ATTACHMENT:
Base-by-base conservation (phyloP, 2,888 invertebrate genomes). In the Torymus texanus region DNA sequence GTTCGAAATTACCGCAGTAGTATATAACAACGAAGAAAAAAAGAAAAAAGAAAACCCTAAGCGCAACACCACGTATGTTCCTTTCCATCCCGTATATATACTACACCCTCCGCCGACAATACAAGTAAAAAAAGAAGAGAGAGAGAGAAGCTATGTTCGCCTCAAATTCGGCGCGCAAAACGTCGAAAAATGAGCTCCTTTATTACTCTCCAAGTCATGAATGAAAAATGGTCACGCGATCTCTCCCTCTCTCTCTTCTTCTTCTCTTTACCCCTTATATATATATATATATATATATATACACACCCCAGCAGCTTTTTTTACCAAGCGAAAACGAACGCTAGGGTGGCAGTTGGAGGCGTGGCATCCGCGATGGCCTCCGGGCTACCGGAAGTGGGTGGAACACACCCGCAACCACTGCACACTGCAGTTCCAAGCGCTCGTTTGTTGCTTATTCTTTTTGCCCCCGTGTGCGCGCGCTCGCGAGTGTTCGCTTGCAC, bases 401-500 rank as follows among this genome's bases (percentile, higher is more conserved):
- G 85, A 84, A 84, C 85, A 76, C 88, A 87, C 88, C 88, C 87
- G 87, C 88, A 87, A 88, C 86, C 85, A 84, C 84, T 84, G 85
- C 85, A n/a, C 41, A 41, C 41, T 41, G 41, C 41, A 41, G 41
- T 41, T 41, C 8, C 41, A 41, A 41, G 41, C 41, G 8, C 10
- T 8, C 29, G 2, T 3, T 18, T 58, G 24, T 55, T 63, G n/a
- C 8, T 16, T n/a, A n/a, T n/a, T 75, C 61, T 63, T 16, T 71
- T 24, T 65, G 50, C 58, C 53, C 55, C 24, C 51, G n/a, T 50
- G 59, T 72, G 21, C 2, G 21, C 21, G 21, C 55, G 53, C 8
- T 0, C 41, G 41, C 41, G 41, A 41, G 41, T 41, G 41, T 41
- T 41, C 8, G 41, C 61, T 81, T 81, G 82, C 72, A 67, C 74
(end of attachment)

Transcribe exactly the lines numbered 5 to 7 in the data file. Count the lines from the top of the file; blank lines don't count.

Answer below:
- T 41, T 41, C 8, C 41, A 41, A 41, G 41, C 41, G 8, C 10
- T 8, C 29, G 2, T 3, T 18, T 58, G 24, T 55, T 63, G n/a
- C 8, T 16, T n/a, A n/a, T n/a, T 75, C 61, T 63, T 16, T 71